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Gettysburg National Military Park Experience

TCM packs up their 2012 Travel Lite 1000 SLRX Ultra and explores the battlefield and state-of-the-art visitor center at Gettysburg National Military Park.

Gettysburg National Military Park

We keep our truck camper rig in a nearby gated storage lot and it always feels like we’re breaking it out of jail when we go on a trip.  And where would a newly freed truck camper rig want to go first?  To the fuel station of course!  We were delighted to find that fuel prices have continued to drop this Spring.  We paid about twenty cents less than we paid about six weeks ago.


Free, fueled, and ready to go, we drove west to Gettysburg National Military Park.  It’s embarrassing to admit that Angela had not been to Gettysburg National Military Park since a high-school field trip and I, born and raised in Philadelphia, and son of a high school history teacher, had never been.  What’s more embarrassing is the fact that Gettysburg is only about an hour and fifteen minutes from our home in Lancaster.  Perhaps you can relate to the fact that many of us seem to ignore what’s in our own backyard, but will drive across the country to see similar attractions.


When we arrived at Gettysburg National Military Park, we were immediately challenged by our own motto, “Go Anywhere. Camp Anywhere.”  The truth is that the parking spaces in the regular visitor center parking area were just too short and tight for our truck camper rig.  They would be fine for our Ford Focus, but not our Dodge 3500 DRW and Travel Lite 1000 SLRX Ultra.  Sometimes go anywhere means, “Go around the corner and find something a little bigger”.


Fortunately, there’s a fantastic RV and bus parking area a few hundred feet away.  In fact, the parking spaces in the RV and bus lot are too big and seem more appropriate for a Class A motorhome than our svelte lash-up, but I’m starting to sound like Goldilocks picking porridge.  Just park the rig already and get into the visitor center!


We have been to literally dozens of National Parks, Monuments, Preserves, Recreation Areas, Seashores, and Parkways throughout the United States and Canada and have never seen a visitor center as impressive as the Gettysburg National Military Park Museum and Visitor Center.  The $103 million facility opened in 2008 and you could literally spend a entire day, possibly two exploring the fantastic Civil War museum alone, never mind the amazing theatre, world famous Gettysburg Cyclorama, and the museum book store.


Give yourself extra time to explore this beautiful facility.  You will regret it if you have to rush through.


Just outside of the visitor center is a charming statue of Honest Abe.  Being an honest guy myself, we had a quick, decidedly one way conversation.  Let’s just say the old, “A penny for your thoughts” didn’t go over very well.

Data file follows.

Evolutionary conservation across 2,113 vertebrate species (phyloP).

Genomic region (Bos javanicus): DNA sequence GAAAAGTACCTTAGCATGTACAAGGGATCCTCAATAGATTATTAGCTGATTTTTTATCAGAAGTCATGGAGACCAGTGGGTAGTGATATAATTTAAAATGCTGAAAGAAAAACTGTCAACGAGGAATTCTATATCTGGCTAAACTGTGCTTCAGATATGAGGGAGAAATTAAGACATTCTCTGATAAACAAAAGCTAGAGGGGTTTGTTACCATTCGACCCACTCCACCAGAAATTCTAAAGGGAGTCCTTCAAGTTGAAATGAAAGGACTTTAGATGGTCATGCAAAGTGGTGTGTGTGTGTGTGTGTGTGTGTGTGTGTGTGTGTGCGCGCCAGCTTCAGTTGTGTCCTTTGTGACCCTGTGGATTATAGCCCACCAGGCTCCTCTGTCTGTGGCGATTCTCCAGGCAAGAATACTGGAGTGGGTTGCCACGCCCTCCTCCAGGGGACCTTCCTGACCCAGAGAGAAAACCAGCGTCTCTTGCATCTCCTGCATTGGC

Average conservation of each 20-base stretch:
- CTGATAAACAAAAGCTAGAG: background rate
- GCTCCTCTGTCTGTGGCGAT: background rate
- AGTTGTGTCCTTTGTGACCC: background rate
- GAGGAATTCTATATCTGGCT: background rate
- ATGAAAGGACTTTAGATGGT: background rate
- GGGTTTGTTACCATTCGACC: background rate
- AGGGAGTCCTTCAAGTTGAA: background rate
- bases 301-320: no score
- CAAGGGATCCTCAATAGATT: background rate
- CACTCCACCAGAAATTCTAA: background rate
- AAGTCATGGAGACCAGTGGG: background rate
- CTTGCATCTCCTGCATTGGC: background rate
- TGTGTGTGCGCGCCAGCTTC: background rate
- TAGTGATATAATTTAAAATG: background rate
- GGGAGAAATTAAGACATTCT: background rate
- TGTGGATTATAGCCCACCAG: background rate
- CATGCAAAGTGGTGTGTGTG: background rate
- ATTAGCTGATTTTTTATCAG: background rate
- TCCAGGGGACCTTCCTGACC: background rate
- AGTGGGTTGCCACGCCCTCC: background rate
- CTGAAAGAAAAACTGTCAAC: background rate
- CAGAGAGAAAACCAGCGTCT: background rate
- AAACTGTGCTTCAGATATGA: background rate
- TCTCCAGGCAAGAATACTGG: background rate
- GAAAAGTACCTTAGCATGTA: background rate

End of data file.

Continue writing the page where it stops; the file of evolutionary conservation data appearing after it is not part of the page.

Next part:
The first item on our visitor center agenda was the Morgan Freeman narrated film, “A New Birth of Freedom”.  When we approached the theater, we discovered a large contingent of middle-school aged kids buzzing with field trip fever.  Lucky for us, a Ranger directed the half dozen or so adults in line to the top of the theater’s stadium style seating.   As we walked in, the Ranger said, “The best seats in the house are the top seats anyway”.  She was right.

The theater itself is quite impressive with an extremely wide curved screen.  It reminded us of an IMAX theater, but the screen is not as tall.  In twenty-two minutes, the film presents an overview of the events leading up to the Civil War, the Battle of Gettysburg, and the events that followed.  It’s a powerful presentation and made us excited to learn more about Gettysburg and the museum under our feet.


After the film, we were led up a set of escalators into the Gettysburg Cyclorama, a 360 degree, twenty-two foot tall cylindrical painting of “Pickett’s Charge” that puts you in the middle of the battle.  The painting was completed in 1883 and has quite the history itself having been lost for decades, rediscovered in 1965, purchased by investors in 2007, and then finally put back on public display at the visitor center in 2008 after a full restoration.  Given the size and delicacy of the painting, it’s incredible that it’s here, hopefully now preserved for the ages.


Like the rest of the visitor center, you could spend a very long time with all of the stories being told in the Cyclorama painting.  It’s a sobering testament to the horrors of the Civil War, and the enormity of the event that took place here 150 years ago.

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